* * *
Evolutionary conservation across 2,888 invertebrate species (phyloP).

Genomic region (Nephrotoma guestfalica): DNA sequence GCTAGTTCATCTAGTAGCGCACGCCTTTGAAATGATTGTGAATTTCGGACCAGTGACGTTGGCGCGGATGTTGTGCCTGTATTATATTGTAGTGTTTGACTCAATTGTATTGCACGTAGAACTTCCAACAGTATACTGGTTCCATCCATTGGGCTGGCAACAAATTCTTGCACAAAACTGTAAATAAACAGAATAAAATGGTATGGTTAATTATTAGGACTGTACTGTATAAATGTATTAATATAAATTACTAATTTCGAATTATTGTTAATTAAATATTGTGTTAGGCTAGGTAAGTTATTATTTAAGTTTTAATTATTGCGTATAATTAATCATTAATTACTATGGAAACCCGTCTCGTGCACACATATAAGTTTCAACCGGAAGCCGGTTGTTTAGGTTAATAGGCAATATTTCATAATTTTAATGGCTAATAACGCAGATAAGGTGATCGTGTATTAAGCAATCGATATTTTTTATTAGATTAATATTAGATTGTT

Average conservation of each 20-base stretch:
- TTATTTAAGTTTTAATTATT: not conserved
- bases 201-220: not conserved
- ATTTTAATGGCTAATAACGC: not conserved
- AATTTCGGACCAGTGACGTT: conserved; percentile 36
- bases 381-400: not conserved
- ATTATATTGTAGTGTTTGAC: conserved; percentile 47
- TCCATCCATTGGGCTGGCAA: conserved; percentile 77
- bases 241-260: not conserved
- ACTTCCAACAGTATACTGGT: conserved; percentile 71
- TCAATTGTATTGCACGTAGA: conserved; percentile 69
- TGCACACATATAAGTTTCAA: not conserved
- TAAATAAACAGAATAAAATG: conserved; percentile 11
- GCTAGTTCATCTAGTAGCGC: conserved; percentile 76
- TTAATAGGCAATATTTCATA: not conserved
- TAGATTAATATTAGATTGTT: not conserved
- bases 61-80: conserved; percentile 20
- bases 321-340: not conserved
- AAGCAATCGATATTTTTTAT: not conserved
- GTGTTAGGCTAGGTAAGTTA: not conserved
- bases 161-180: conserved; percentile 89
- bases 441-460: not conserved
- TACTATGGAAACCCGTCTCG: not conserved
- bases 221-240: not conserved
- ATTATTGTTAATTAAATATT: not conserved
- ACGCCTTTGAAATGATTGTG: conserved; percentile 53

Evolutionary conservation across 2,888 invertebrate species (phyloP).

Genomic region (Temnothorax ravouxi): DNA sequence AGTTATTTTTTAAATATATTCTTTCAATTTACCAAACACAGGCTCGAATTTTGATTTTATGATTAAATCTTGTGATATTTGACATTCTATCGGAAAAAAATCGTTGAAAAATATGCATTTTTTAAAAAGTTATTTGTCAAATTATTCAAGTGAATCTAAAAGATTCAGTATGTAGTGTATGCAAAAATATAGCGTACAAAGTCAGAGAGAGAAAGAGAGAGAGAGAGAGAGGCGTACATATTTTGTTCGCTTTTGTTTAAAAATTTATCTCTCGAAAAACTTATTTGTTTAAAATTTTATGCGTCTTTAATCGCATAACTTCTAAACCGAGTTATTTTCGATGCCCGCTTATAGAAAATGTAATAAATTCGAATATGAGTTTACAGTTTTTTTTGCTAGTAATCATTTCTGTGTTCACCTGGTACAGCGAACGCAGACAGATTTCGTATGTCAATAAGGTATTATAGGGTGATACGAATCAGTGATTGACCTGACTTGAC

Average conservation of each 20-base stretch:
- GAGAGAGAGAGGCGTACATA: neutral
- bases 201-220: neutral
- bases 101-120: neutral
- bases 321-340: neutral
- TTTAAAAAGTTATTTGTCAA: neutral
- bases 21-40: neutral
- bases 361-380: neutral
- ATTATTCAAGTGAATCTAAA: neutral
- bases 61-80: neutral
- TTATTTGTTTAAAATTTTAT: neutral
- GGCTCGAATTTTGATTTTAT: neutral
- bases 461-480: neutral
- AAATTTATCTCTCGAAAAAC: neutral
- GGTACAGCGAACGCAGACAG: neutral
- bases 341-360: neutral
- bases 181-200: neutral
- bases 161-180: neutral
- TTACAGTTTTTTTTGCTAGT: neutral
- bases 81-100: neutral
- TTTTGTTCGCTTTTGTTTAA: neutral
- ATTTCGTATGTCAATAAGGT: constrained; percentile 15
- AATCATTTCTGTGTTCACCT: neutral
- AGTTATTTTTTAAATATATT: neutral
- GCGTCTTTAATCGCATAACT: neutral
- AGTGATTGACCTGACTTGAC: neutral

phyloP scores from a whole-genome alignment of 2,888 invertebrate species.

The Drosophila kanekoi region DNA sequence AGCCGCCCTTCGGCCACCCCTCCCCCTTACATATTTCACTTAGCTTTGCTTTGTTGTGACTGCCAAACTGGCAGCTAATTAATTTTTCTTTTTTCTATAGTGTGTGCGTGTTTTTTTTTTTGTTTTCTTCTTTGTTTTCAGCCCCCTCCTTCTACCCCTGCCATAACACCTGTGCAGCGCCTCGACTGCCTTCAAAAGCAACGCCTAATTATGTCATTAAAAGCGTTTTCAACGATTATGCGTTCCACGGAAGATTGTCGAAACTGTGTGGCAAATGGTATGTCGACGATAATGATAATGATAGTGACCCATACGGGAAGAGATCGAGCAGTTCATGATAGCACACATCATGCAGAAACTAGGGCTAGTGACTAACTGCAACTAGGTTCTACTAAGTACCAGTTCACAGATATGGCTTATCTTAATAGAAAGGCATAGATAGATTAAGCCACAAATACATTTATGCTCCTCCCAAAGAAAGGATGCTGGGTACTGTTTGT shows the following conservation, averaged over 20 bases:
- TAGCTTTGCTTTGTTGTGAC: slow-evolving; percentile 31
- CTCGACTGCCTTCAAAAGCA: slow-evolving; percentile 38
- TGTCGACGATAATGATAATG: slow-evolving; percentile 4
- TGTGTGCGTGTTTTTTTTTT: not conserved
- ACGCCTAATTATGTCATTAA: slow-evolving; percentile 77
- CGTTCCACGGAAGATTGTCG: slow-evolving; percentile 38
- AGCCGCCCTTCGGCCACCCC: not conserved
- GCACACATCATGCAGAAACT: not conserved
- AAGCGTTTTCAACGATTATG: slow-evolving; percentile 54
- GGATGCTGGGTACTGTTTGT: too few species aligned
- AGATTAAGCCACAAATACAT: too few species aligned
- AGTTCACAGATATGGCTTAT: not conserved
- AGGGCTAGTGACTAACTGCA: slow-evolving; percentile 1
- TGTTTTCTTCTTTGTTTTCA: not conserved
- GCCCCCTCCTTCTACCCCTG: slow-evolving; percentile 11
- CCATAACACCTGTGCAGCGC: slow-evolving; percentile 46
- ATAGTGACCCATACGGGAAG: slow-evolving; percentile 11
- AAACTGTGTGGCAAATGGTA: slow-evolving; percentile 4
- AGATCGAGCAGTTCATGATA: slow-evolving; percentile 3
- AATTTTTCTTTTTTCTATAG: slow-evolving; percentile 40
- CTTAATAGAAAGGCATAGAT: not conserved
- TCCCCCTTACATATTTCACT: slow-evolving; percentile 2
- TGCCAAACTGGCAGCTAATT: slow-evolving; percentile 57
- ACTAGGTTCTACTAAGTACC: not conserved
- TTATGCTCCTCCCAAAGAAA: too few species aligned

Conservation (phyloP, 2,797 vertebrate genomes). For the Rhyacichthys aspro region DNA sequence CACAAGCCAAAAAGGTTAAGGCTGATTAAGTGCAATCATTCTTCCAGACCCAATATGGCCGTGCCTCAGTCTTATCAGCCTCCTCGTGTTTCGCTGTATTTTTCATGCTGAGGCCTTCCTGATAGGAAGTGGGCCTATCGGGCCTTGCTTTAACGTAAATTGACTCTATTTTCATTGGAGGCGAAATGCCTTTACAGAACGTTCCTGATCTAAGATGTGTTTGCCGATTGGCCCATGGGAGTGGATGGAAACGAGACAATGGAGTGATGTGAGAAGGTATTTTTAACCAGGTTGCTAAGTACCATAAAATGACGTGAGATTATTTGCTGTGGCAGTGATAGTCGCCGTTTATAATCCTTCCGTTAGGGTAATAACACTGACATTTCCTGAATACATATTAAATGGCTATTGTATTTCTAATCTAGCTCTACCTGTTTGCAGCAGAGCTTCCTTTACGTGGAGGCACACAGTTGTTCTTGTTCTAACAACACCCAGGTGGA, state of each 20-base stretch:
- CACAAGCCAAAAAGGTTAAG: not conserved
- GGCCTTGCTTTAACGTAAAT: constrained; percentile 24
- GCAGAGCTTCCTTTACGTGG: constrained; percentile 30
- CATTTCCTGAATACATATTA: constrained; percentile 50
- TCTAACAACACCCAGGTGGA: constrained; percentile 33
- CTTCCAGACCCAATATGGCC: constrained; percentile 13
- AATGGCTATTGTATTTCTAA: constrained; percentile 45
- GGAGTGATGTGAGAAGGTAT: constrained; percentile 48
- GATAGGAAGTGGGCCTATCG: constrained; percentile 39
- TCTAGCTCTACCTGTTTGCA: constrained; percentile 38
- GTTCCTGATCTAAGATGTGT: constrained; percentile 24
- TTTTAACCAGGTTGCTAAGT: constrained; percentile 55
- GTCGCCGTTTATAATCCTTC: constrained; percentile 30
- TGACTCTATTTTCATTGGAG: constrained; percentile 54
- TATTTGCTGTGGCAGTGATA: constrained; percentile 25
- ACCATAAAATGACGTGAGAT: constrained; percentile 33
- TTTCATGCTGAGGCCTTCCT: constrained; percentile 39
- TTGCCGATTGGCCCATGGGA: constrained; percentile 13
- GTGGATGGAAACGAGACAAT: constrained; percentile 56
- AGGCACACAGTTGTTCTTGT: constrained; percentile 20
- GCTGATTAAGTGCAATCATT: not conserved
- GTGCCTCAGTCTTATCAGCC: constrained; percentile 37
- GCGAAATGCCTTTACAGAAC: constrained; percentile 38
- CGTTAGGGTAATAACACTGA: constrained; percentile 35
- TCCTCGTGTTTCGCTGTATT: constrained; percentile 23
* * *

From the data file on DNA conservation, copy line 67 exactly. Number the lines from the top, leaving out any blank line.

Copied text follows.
- AAGCGTTTTCAACGATTATG: slow-evolving; percentile 54